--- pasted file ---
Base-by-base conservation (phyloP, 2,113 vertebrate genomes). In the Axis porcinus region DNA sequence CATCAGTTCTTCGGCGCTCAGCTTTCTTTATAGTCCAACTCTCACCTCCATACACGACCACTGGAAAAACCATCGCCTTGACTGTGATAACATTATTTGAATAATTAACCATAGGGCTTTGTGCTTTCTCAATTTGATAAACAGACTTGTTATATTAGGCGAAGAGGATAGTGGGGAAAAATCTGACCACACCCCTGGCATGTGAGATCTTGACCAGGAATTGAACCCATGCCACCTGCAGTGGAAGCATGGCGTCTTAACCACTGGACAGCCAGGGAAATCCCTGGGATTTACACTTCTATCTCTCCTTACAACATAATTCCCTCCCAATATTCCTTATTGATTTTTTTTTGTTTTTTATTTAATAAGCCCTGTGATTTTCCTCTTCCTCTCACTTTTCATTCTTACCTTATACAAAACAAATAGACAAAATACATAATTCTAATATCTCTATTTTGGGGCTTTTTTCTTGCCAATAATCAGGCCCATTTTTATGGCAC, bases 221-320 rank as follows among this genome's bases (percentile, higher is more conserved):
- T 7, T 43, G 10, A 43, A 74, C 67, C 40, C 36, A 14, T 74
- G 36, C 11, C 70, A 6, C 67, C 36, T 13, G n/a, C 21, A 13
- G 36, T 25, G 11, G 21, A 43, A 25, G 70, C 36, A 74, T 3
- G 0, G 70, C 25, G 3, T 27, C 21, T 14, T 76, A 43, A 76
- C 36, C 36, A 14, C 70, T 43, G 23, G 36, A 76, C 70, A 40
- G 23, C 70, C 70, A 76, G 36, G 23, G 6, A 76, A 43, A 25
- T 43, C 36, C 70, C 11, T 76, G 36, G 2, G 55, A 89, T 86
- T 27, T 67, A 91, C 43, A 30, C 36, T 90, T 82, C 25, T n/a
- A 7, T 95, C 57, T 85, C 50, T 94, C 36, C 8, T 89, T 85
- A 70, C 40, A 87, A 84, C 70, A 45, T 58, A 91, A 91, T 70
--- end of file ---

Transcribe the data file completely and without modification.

Base-by-base conservation (phyloP, 2,113 vertebrate genomes). In the Axis porcinus region DNA sequence CATCAGTTCTTCGGCGCTCAGCTTTCTTTATAGTCCAACTCTCACCTCCATACACGACCACTGGAAAAACCATCGCCTTGACTGTGATAACATTATTTGAATAATTAACCATAGGGCTTTGTGCTTTCTCAATTTGATAAACAGACTTGTTATATTAGGCGAAGAGGATAGTGGGGAAAAATCTGACCACACCCCTGGCATGTGAGATCTTGACCAGGAATTGAACCCATGCCACCTGCAGTGGAAGCATGGCGTCTTAACCACTGGACAGCCAGGGAAATCCCTGGGATTTACACTTCTATCTCTCCTTACAACATAATTCCCTCCCAATATTCCTTATTGATTTTTTTTTGTTTTTTATTTAATAAGCCCTGTGATTTTCCTCTTCCTCTCACTTTTCATTCTTACCTTATACAAAACAAATAGACAAAATACATAATTCTAATATCTCTATTTTGGGGCTTTTTTCTTGCCAATAATCAGGCCCATTTTTATGGCAC, bases 221-320 rank as follows among this genome's bases (percentile, higher is more conserved):
- T 7, T 43, G 10, A 43, A 74, C 67, C 40, C 36, A 14, T 74
- G 36, C 11, C 70, A 6, C 67, C 36, T 13, G n/a, C 21, A 13
- G 36, T 25, G 11, G 21, A 43, A 25, G 70, C 36, A 74, T 3
- G 0, G 70, C 25, G 3, T 27, C 21, T 14, T 76, A 43, A 76
- C 36, C 36, A 14, C 70, T 43, G 23, G 36, A 76, C 70, A 40
- G 23, C 70, C 70, A 76, G 36, G 23, G 6, A 76, A 43, A 25
- T 43, C 36, C 70, C 11, T 76, G 36, G 2, G 55, A 89, T 86
- T 27, T 67, A 91, C 43, A 30, C 36, T 90, T 82, C 25, T n/a
- A 7, T 95, C 57, T 85, C 50, T 94, C 36, C 8, T 89, T 85
- A 70, C 40, A 87, A 84, C 70, A 45, T 58, A 91, A 91, T 70